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Home > Blog > 2011 > Cosmetic surgery “gone wrong”...Is cosmetic surgery tourism safe?

 

Cosmetic surgery "gone wrong"...Is cosmetic surgery tourism safe?

Cosmetic surgery patient and medical staff

A new survey of members of the American Society of Plastic Surgeons highlights the concerns that American plastic surgeons have about cosmetic surgery abroad. It’s a commonly recurring theme within the profession. Back in 2006, in a survey conducted by the International Society of Aesthetic Plastic Surgery (ISAPS), 25.4% of respondents considered medical tourism “a dangerous trend” 1. In 2010, the British Association of Aesthetic Plastic Surgeons launched an attack on “botched cosmetic surgery work” carried out by surgeons overseas, based on a “study” of 36 UK plastic surgeons who reported having to correct surgery carried out abroad

In this latest study, a research team from the Nassau University Medical Center in New York distributed a 15-question survey by e-mail to 2,000 active members of the American Society of Plastic Surgeons (ASPS). The results of the study are published in the August issue of the Aesthetic Surgery Journal 2 ($32 to download the full article). Surgeons were asked about their overall experience with patients who had travelled abroad for cosmetic surgery, the types of cosmetic surgery complications they had seen, and the remedial treatment that they had provided on the patient’s return to the USA.

368 members (18.4%) of ASPS responded to the survey. Here’s a summary of the research team’s findings:

  • The majority of respondents (80.4%; 296) had experience with patients who had travelled abroad for cosmetic surgery.
  • They mostly reported seeing one to three such patients in the past five years.
  • Around half (190; 51.6%) reported noticing an increasing trend in the number of patients presenting with complications from cosmetic surgery tourism.
  • The majority of the patients with complications had undergone either breast augmentation or body contouring procedures.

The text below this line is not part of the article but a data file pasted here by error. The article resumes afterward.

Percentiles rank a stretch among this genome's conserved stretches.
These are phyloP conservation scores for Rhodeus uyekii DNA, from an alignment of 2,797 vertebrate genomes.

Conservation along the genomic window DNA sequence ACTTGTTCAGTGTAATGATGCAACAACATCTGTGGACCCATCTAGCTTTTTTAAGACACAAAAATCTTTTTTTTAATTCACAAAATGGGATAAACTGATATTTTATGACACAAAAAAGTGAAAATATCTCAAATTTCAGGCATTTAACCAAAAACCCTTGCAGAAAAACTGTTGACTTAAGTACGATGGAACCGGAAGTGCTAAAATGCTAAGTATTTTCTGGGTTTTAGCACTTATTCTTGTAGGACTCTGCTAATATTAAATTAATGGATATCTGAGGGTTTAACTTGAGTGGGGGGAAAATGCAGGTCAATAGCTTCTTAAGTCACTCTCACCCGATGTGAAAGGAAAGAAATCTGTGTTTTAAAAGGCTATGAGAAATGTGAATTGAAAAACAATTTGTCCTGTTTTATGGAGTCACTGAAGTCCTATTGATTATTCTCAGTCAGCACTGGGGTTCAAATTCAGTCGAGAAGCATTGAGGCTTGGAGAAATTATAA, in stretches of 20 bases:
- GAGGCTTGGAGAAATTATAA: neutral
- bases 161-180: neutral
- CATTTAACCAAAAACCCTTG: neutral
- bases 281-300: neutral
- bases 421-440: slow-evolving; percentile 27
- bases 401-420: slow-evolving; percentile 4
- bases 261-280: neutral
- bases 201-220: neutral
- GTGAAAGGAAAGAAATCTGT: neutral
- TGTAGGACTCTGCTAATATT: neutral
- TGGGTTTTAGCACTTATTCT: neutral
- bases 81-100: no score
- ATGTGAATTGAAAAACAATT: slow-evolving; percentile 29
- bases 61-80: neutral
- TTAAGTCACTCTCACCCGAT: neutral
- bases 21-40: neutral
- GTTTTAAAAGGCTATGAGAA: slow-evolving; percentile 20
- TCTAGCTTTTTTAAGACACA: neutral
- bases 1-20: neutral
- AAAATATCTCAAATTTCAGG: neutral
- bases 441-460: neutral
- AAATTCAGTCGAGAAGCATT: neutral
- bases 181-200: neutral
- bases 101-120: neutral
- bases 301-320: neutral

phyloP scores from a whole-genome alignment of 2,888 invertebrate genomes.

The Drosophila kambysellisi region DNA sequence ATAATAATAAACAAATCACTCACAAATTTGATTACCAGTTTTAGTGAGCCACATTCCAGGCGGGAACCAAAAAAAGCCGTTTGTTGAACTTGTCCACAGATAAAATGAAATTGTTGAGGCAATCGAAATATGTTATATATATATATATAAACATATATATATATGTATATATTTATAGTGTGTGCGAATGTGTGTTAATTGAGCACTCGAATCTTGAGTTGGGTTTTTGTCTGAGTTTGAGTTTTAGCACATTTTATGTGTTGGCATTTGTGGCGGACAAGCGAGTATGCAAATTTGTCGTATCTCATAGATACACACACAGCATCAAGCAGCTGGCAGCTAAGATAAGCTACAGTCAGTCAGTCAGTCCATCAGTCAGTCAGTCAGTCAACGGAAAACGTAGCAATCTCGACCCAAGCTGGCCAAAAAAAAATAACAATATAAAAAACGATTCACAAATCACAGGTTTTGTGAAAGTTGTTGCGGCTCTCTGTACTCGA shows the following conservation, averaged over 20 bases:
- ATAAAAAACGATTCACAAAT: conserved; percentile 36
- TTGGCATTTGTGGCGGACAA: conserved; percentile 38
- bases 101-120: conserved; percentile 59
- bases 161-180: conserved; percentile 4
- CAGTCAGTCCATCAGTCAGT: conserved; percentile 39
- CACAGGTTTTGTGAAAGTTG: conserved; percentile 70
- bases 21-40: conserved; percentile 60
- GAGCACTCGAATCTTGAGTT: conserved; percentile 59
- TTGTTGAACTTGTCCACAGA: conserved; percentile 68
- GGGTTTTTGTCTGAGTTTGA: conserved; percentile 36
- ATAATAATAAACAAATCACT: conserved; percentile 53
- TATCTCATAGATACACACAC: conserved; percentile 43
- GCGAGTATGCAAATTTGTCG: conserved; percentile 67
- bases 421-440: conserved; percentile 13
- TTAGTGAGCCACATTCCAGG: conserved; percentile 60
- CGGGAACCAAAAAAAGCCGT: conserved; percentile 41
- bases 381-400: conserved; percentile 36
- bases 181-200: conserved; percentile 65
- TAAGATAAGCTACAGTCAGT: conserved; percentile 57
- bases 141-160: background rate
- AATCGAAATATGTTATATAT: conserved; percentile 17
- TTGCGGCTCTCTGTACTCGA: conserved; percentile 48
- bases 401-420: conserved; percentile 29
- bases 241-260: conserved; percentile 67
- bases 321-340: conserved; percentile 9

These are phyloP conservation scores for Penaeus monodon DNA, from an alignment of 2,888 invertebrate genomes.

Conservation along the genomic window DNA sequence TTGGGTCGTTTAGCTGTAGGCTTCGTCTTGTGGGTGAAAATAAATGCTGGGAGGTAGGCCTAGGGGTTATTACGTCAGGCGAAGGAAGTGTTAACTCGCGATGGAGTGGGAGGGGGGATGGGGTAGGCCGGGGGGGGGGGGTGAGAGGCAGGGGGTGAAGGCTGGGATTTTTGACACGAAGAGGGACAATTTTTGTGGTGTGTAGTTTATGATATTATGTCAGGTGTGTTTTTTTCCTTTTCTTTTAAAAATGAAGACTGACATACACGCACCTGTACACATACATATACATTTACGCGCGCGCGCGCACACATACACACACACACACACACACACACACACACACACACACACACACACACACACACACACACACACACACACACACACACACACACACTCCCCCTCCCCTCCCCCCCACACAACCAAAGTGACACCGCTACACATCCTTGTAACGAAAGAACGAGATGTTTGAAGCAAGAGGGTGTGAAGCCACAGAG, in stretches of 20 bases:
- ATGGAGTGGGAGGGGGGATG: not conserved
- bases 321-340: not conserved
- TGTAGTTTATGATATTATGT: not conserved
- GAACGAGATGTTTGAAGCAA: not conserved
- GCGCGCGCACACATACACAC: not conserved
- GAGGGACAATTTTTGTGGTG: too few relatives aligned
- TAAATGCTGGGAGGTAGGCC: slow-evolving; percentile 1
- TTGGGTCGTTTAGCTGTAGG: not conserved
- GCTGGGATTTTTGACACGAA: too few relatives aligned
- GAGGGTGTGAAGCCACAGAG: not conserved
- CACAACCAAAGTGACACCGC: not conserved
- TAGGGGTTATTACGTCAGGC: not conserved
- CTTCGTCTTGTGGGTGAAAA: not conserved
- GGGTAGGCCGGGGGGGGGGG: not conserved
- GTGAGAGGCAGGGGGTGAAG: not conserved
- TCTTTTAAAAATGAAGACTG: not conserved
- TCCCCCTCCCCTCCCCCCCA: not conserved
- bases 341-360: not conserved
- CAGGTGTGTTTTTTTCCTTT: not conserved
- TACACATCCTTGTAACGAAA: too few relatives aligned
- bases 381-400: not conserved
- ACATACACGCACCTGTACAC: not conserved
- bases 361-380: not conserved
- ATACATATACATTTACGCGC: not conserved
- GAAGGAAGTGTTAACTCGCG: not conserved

• More than half of the patients required multiple corrective operations, and at least one patient required over a month of hospitalization in a surgical intensive care unit.
  • The largest percentage of reported complications (31%) was a result of infection.
  • The majority of respondents (83.9%) reported treating patients with complications who had undergone cosmetic procedures by non-core practitioners (i.e., non-plastic surgeons)

The authors concluded:

“Medical tourism is a price-driven phenomenon that often appeals to a subset of patients who may not be educated about the importance of outcomes and complication rates...there is a need for improved public awareness and education regarding medical tourism.”

Is medical tourism safe?

The “is medical tourism safe?” debate is one that the industry itself tends to avoid and some are reluctant to get involved in. I attended a conference in San Francisco a few years back where the organisers had lined up an eminent UK plastic surgeon for a keynote presentation on cosmetic surgery tourism. Unfortunately, the surgeon didn’t quite deliver what was anticipated...what he delivered was slide after slide of graphically illustrated cosmetic surgery disasters, patients whom he or colleagues had treated following cosmetic surgery “gone wrong” abroad . The audience sat back aghast but offered little response to a fairly damning assessment of the industry.

So, how concerned should we be by this latest survey? First, let’s put the survey (and similar surveys) in perspective:

  • Consider who is responding to the survey and how they are affected by cosmetic surgery abroad. If patients leave the USA for cosmetic surgery abroad, it means less income for US plastic surgeons.  So they have a vested interest in painting a negative picture...and creating significant  sample bias.